In a statement by his special adviser on media and publicity, Yusuph Olaniyonu, Saraki said he had it on good authority that the Police had already decided on the suspects to arraign in court in Ilorin, Kwara state on Wednesday based on the advice of the Director of Public Prosecution Mohammed U.E. and that the turn around to invite him was a ploy aimed at scoring cheap political points.
He said: “I have been reliably informed that the police invitation was planned by the IG as a ploy to stop an alleged plan by some Senators and House of Representatives members from defecting from the All Progressives Congress (APC). It was also said that if I was detained between Tuesday and Wednesday, that will abort the so-called defection plan.
“While I continue to maintain that the issue of my position on the 2019 elections is not a personal decision for me alone to make, it should be noted that all these concoctions and evil plot cannot deter me. Those behind this fresh assault will fail as I have nothing to do with the robbery incident or any criminal matter for that matter."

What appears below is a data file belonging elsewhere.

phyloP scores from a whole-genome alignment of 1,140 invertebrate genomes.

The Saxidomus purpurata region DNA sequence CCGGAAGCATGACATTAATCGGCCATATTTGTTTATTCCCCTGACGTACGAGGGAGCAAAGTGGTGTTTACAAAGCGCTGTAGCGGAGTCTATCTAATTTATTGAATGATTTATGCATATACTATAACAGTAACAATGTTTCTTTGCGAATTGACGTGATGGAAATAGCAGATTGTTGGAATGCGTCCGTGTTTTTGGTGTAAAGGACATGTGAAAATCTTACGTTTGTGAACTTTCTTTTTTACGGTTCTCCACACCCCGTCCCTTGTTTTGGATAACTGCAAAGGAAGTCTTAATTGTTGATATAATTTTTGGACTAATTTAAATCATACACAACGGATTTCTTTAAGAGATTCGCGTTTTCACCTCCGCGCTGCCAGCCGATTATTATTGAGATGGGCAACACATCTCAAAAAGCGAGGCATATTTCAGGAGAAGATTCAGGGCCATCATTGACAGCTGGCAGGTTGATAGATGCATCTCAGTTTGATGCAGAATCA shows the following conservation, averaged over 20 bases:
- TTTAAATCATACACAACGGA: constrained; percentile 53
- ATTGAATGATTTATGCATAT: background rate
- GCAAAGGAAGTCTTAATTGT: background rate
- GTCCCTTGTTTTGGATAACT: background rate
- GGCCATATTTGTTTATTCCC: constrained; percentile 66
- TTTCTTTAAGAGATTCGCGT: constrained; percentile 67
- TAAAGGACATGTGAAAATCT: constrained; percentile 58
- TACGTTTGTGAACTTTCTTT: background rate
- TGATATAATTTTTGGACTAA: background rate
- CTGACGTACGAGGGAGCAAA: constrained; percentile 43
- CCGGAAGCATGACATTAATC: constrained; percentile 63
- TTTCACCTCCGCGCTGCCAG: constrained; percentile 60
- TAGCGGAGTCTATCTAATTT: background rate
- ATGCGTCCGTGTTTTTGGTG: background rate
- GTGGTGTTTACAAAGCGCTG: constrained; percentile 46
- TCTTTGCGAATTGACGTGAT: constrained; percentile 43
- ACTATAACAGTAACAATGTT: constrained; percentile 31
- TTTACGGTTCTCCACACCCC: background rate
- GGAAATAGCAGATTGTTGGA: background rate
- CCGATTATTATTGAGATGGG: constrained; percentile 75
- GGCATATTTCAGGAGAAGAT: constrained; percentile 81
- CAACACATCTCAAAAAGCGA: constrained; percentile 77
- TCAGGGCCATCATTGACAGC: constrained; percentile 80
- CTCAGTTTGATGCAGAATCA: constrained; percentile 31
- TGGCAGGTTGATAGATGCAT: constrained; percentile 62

This Day reports that the Peoples Democratic Party (PDP) has set up a committee to meet with the reformed All Progressives Congress (rAPC) and harmonise the positions of both parties on their bid to work together in 2019.
The committee, which party sources said would be announced during the week, is also to discuss the possibility of changing the name of the PDP as requested by some of the other political parties and politicians proposing to join the party.
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The party’s decision was taken at its 80th National Executive Committee (NEC) meeting Monday following assurances that many big wigs in the rAPC would defect to the PDP by Thursday.
Those expected to leave the All Progressives Congress (APC) nest, include Senate president Bukola Saraki, Senator Rabiu Kwankwaso and Governors Aminu Tambuwal (Sokoto), Samuel Ortom (Benue) and Abdulfatah Ahmed (Kwara).
According to a reliable THISDAY sources, they are expected to move with their loyalists in the National Assembly and state Houses of Assembly.